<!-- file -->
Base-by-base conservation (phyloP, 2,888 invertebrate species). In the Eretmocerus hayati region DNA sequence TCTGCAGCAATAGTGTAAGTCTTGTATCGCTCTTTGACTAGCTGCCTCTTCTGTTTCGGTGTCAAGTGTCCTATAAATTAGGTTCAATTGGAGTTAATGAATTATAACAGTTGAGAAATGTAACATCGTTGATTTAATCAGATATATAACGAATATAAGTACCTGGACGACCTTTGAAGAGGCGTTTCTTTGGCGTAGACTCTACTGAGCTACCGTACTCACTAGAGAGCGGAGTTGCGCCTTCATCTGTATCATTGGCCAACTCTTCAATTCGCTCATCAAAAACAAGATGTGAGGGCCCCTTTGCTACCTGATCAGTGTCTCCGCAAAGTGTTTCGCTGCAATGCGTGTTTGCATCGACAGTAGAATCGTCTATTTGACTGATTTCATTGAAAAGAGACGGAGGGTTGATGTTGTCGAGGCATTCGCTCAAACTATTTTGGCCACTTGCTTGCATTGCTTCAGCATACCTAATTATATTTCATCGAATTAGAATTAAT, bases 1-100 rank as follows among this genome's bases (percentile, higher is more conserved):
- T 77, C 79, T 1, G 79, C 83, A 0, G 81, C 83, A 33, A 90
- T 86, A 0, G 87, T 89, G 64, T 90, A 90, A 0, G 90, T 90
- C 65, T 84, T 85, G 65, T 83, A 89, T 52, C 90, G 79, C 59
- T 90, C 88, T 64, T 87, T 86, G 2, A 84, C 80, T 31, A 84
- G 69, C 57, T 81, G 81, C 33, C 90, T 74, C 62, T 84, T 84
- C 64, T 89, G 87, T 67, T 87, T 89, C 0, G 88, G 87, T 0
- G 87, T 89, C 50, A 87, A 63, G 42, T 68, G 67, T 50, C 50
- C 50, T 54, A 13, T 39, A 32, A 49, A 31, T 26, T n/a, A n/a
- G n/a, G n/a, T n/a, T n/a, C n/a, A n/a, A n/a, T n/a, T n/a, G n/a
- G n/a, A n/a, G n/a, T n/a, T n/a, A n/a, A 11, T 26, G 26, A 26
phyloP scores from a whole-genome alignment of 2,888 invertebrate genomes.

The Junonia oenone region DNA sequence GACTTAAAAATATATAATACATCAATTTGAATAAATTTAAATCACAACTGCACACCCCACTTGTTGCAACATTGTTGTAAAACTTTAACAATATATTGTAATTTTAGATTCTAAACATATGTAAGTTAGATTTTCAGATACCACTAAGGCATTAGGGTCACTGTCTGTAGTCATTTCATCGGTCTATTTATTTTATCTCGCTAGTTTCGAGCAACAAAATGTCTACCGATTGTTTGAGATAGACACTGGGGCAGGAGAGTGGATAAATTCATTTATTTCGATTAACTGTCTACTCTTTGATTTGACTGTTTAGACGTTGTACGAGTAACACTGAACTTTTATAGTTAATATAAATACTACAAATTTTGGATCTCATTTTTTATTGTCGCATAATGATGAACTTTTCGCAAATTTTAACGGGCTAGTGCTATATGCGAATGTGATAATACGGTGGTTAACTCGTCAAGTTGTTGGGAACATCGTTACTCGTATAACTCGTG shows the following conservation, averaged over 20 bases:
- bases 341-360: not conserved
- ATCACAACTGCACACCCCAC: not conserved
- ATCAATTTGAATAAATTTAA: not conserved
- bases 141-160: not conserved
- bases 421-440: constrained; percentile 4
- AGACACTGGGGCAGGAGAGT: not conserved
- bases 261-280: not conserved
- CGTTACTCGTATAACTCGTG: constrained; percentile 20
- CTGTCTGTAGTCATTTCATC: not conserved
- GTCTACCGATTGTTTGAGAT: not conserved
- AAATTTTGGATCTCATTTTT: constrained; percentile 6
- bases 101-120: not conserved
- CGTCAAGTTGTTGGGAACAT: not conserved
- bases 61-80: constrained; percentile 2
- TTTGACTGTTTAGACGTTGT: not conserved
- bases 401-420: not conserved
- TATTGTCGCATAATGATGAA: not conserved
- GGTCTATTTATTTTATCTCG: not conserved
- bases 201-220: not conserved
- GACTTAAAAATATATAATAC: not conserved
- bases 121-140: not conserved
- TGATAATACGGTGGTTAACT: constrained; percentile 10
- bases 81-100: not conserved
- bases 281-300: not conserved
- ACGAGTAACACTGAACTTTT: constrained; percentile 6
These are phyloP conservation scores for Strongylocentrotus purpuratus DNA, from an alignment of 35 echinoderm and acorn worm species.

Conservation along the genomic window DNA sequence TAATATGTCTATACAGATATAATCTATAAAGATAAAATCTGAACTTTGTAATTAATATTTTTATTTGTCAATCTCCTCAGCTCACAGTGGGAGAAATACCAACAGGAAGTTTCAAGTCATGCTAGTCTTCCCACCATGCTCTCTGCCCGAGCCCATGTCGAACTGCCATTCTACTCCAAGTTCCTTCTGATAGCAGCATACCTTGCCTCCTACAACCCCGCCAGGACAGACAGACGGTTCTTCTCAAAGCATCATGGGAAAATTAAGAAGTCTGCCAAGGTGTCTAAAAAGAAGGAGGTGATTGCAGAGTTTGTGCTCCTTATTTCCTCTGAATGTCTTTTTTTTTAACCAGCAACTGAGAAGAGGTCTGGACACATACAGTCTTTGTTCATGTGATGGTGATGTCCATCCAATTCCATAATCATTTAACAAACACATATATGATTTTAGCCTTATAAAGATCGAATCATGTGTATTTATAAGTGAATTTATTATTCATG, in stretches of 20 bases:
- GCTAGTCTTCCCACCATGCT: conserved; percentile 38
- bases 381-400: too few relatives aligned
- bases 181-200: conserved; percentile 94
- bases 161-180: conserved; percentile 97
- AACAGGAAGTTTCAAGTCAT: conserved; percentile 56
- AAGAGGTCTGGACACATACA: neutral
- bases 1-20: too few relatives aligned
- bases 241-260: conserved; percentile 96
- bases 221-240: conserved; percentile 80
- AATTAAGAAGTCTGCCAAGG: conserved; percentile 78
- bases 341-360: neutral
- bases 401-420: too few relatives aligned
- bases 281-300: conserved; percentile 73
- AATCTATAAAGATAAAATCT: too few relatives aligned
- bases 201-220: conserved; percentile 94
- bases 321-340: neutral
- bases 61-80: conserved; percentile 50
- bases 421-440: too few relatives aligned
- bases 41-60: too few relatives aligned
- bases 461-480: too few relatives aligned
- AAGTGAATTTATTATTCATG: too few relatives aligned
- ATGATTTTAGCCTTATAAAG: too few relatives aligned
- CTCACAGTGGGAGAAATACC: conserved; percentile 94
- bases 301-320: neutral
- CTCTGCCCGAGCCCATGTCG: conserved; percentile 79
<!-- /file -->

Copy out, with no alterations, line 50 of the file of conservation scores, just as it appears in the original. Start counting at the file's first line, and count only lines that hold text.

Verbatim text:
- AATTAAGAAGTCTGCCAAGG: conserved; percentile 78